Homemade pumpkin pie — from a real pumpkin

My boyfriend is big on culinary adventures. When other people go to make a pumpkin pie, they might do something like — oh, I don’t know — buy canned pumpkin. It’s quick, easy and ready to go. It’s convenient. And portable.

But Spencer enjoys a challenge. When we went to pick pumpkins to carve for Halloween, an annual tradition, he asked the woman at the farmer’s stand which gourd would be best for pie making. She recommended a sugar pumpkin — smaller and more flavorful than the bigger jack-o-lantern varieties — and off we went.

After hanging out at a fall festival last weekend, we decided to give the pie making a go. I was skeptical, to be honest; how were we going to take a big, fleshy and seed-filled orange thing and turn it into a pie? But in the end, it really wasn’t too tough. Especially when we found plenty of tutorials online.

So here’s how to make your own pumpkin puree for pie-making — or other recipes. If I’m being perfectly honest (and don’t punch me), I didn’t taste a huge difference between fresh pumpkin and its canned counterpart. If you’re short on time or just don’t want to be bothered, the traditional from-a-can method works just fine. But if you’re ready for something different or want to use up the pesky half-carved toothy gourds you have lingering around? This might be a good way to waste not, want not.

Two cups of the pumpkin puree we made amounted to about one 15 oz. can of pumpkin, which most pie recipes call for. And with about a million pumpkin pie recipes floating around the ether, how can you settle on one? We chose a recipe that worked based on the ingredients we had on hand, which happened to be this one. It was sweet without being cloying, and stood up very well!

Though nothing stands up to the pumpkin lovers in my house. It was gone in a day.

Happy Halloween, everyone!

15 thoughts on “Homemade pumpkin pie — from a real pumpkin

  1. How great is it to have a boyfriend who is big on culinary adventures?!!! The pictures are great. I recently made a spaghetti squash which I also love to do in fall but I did it in the microwave. Divided in half, it only took like ten minutes. But you really have to make enough pierces in the skin so it doesn’t explode in the microwave! (one half I did, one half I didn’t!)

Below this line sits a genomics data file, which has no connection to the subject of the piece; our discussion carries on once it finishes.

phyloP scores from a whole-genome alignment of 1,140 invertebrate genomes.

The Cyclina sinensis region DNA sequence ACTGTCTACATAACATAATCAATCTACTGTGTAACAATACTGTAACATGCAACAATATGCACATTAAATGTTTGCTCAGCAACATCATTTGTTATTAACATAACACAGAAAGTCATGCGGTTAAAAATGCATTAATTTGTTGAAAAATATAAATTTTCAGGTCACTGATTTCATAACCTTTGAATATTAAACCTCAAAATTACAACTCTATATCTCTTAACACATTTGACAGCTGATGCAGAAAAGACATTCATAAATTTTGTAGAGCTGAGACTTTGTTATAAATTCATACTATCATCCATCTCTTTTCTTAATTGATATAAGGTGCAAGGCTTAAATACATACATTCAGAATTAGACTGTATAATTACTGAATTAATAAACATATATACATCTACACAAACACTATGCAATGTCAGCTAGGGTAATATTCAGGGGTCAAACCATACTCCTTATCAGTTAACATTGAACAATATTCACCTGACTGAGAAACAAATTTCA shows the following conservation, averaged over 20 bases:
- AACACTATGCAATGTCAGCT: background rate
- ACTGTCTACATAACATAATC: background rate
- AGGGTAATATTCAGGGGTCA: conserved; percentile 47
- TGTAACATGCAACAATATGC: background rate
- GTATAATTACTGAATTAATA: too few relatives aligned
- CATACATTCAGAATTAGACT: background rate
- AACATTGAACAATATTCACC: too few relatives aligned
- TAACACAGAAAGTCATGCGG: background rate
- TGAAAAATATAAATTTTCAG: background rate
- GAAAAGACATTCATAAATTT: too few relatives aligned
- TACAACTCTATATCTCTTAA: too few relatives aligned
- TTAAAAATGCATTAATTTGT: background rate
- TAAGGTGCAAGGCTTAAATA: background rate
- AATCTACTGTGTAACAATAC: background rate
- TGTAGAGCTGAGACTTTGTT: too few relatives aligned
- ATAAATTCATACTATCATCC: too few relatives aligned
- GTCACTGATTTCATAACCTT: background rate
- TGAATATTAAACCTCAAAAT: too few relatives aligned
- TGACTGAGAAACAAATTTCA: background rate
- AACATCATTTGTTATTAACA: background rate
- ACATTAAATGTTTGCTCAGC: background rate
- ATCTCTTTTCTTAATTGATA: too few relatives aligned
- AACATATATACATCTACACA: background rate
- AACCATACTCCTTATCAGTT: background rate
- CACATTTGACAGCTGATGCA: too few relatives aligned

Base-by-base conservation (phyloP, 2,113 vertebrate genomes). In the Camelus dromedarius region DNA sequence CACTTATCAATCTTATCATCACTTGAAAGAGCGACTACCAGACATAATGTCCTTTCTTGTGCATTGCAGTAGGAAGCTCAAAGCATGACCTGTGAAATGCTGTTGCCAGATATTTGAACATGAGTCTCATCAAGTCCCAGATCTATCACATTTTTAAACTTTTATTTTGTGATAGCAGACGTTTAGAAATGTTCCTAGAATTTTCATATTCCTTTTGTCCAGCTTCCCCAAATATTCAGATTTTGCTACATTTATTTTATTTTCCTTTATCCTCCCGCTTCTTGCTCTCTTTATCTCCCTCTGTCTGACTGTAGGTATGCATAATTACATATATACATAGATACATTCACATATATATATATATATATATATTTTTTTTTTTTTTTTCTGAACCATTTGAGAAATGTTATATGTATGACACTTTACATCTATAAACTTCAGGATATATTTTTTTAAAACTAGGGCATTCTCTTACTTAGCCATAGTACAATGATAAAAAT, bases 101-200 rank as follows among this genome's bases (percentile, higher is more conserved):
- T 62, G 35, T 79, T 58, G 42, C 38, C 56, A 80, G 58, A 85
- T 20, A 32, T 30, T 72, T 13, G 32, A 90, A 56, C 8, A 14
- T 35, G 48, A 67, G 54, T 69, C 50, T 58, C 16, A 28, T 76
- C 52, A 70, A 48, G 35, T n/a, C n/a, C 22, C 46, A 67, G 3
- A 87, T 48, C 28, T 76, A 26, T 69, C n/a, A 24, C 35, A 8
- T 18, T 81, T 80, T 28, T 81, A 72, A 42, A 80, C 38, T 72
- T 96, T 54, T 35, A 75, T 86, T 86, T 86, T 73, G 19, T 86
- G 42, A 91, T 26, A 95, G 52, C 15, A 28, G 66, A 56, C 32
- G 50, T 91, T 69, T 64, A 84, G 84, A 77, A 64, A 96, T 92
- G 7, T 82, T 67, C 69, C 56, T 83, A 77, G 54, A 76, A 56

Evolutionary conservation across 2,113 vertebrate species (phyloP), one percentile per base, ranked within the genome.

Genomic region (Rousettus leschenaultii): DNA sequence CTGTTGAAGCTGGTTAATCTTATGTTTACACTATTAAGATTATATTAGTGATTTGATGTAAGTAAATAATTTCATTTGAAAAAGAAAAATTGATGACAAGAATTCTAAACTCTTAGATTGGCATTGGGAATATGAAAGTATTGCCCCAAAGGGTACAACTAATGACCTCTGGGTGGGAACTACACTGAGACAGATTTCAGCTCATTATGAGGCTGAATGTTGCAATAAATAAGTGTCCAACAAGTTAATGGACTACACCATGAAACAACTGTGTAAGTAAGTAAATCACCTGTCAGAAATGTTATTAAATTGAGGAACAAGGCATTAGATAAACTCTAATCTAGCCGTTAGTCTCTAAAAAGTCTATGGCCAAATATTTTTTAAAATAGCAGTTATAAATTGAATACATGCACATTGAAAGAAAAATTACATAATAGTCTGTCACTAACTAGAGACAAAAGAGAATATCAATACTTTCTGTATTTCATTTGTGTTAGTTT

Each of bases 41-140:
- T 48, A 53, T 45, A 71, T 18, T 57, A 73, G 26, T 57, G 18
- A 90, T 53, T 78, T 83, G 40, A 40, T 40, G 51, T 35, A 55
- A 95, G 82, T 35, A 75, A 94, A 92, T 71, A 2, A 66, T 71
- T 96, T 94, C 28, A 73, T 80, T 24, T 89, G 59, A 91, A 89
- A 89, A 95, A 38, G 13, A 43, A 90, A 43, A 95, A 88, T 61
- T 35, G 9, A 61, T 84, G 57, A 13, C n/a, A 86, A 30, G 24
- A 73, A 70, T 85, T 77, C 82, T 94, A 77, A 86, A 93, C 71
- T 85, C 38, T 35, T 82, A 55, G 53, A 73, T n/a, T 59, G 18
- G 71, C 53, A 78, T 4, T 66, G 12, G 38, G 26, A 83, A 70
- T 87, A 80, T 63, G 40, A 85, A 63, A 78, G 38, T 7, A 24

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  3. I recently made pumpkin soup and decided to do the same, use a real pumpkin. It was a bit work, got a little messy and I abandoned all thoughts of creating a nice tutorial like you did. I also chose one of the small sugar pumpkins and agree with you on taste… it was good but not that much better than the can. So for my pie I will be cheating and using the can.


  4. Wow – nice work! Seems like it would take too long for me and the canned pumpkin does taste pretty good. But how cool is it that your boyfriend is the one encouraging the food adventures! Enjoy the pie!


  5. I made some pumpkin puree last year, and I’m with you – it’s hard to tell the difference between homemade and canned. At least you can say you’ve made your own, though, right? 🙂


  6. I love the photo tutorial! I’ll be sure to come back to this post if I ever happen to have a pumpkin lying around that begs to be made into a pie. Happy Halloween 🙂


  7. i LOVE that guy! who in their right mind would go hunting for pumpkins to make pies with?! he’s a keeper, meggy dear…but i think you already knew that. 🙂

    i love your photos and directions–very snazzy. i’ve missed you and look forward to catching up soon. hope you guys had a fun halloween.


  8. I did this once, back when I was still learning to cook and bake. I’m not sure it was worth the effort, but I’m glad for the experience. It’d probably be easier now that I know my way around the kitchen a whole lot more!

    Pumpkin does not last long around here either. Last time I made a pumpkin pie, it was gone in about two days… and there are only two of us… and let’s just say I like pumpkin more than my husband. 🙂


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